Wednesday, July 11, 2007

Note Requiring Application of Abuse-of-Trust Enhancement to Postal Employees Who Steal Mail Doesn't Apply to Private Couriers

United States v. Ikechukwu, No. 06-11239 (5th Cir. July 10, 2007) (Higginbotham, Barksdale, Garza)

Ikechukwu worked for Telesis Courier Service. "Part of his job was to pick-up a pouch of misaddressed or misdirected mail pieces from a PNC Bank lockbox operation and take those mail pieces to the post office." Complaints about stolen and counterfeited checks prompted an investigation into the lockbox operation. Ikechukwu was arrested in a sting operation, and admitted to stealing mail from the pouches. He was ultimately convicted of possession of stolen mail, in violation of 18 U.S.C. § 1708.

At sentencing, the district court applied a 2-level abuse-of-trust enhancement under U.S.S.G. §3B1.3.
The district court did not apply the enhancement based on Application Note 1, which defines “a position of public or private trust” as a position “characterized by professional or managerial discretion (i.e., substantial discretionary judgment that is ordinarily given considerable deference).” Id. at comment. (n.1). Rather the district court applied the enhancement based on Application Note 2(A), which states, “Notwithstanding Application Note 1, or any other provision of this guideline, an adjustment under this guideline shall apply to . . . [a]n employee of the United States Postal Service who engages in the theft or destruction of undelivered United States mail.” Id. at comment. (n.2(A)).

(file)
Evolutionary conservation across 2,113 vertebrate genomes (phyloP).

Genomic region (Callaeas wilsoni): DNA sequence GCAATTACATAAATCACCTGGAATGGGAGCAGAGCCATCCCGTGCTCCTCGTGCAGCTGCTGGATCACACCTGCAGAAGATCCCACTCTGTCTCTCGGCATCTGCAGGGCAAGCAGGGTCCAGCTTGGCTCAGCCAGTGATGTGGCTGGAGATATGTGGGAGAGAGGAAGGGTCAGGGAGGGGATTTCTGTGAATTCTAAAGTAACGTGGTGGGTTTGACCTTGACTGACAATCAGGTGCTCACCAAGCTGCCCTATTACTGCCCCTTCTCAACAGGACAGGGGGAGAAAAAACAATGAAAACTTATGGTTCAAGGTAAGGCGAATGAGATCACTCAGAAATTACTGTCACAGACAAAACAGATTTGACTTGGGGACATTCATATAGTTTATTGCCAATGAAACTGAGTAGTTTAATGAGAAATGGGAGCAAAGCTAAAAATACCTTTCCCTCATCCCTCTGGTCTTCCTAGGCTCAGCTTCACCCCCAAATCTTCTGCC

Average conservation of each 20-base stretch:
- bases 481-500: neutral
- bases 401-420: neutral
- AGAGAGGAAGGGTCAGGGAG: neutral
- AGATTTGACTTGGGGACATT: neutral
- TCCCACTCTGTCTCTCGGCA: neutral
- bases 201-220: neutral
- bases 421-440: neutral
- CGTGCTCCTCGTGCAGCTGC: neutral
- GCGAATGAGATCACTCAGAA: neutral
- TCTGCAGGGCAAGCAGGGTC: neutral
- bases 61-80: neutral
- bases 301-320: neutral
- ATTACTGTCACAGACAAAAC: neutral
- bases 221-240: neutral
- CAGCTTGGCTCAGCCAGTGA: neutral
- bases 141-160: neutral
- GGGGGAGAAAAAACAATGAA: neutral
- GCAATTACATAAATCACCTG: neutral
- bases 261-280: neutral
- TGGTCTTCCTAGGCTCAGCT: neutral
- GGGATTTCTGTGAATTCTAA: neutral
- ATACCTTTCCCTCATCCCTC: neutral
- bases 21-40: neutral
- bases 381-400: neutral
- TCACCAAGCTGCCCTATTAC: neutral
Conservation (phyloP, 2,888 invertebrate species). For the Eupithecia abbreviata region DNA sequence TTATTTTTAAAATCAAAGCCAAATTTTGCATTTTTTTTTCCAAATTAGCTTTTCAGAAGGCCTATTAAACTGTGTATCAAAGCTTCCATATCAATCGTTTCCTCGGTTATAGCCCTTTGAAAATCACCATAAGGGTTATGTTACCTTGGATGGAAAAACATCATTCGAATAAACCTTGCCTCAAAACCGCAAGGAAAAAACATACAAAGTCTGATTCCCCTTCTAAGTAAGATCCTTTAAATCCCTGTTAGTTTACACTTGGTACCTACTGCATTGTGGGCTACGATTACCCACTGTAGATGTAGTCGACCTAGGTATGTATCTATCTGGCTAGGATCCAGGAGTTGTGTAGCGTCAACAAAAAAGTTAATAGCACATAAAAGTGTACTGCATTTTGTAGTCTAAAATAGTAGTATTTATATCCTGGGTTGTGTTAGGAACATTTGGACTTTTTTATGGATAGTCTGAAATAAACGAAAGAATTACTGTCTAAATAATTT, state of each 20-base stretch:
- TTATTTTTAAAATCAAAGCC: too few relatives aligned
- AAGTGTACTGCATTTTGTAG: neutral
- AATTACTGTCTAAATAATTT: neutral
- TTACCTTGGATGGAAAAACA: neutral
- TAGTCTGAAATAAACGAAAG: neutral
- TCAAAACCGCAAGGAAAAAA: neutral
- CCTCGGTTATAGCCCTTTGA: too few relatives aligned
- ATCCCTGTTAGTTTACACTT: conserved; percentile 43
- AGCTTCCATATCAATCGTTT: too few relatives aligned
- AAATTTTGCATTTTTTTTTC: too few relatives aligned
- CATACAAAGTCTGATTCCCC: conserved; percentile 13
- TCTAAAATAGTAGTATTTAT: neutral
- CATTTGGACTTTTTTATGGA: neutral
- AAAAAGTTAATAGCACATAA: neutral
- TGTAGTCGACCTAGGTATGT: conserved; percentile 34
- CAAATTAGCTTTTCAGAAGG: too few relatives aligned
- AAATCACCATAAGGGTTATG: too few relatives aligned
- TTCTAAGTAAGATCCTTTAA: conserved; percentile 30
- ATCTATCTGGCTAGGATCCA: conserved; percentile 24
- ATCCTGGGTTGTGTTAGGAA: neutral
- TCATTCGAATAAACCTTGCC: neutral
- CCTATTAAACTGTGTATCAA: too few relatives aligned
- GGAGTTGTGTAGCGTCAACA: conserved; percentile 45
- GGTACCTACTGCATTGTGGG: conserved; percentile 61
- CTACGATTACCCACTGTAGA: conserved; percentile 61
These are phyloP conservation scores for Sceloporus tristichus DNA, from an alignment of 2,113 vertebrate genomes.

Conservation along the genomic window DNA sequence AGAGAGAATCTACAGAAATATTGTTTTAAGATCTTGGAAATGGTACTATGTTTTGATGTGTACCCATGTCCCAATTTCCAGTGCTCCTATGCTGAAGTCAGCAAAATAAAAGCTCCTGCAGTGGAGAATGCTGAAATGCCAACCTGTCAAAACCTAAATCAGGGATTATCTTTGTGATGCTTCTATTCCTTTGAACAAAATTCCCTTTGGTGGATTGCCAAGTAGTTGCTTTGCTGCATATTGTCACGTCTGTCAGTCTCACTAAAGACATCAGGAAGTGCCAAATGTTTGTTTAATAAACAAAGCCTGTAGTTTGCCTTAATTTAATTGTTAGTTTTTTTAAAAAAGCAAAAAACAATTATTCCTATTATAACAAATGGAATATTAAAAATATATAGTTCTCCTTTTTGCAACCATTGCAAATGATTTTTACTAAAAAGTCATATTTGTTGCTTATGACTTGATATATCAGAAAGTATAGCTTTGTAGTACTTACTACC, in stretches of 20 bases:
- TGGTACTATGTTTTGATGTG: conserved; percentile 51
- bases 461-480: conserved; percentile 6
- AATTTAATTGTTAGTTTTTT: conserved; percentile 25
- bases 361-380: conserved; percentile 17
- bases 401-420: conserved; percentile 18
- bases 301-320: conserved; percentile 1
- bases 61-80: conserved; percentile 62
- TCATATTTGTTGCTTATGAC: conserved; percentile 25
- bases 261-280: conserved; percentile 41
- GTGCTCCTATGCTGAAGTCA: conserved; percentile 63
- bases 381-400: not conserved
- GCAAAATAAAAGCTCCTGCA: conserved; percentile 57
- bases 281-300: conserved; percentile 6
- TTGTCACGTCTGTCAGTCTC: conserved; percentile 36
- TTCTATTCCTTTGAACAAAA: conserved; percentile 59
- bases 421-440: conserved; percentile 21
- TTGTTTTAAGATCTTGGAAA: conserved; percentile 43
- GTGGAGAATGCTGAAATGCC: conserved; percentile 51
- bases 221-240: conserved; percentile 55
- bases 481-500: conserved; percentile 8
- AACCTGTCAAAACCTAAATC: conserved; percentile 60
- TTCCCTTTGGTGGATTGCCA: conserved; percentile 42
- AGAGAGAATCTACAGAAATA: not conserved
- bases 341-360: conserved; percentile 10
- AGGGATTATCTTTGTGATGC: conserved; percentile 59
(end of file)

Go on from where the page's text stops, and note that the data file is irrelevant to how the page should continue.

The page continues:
Ikechukwu appealed his sentence, arguing that Application Note 2(A) applies only to actual postal employees, not to employees of private courier services. The district court had rejected that argument, reasoning that the purpose of the postal employee exception to the general abuse-of-trust provisions is to deter mail theft. But the court of appeals agreed with Ikechukwu. It held that the plain terms of Application Note 2(A) apply only to postal employees. "Had the Sentencing Commission intended this Application Note to reach all individuals who professionally handle United States mail, such as couriers or mail room employees, it could have said so." The court also noted that
the purpose of Application Note 2(A) is to clarify that all employees of the United States Postal Service are, by the nature of their employment status, in a per se position of trust as related to the theft or destruction of undelivered United States mail. A courier, such as the defendant, is not, by the nature of his employment status, in a per se position of trust as related to the theft or destruction of undelivered United States mail.

That's not to say that the abuse-of-trust enhancement can never apply to an employee of a private courier service. It just means that the regular abuse-of-trust analysis applies to someone like that, without the per se rule that applies to postal employees.

One final point: the court observed that the district court might have thought Ikechukwu was a contract employee of the postal service. But since there was no evidence in the record to support that, and because the Government didn't argue that in the district court or on appeal, the court didn't decide whether contract postal employees would be subject to Application Note 2(A).

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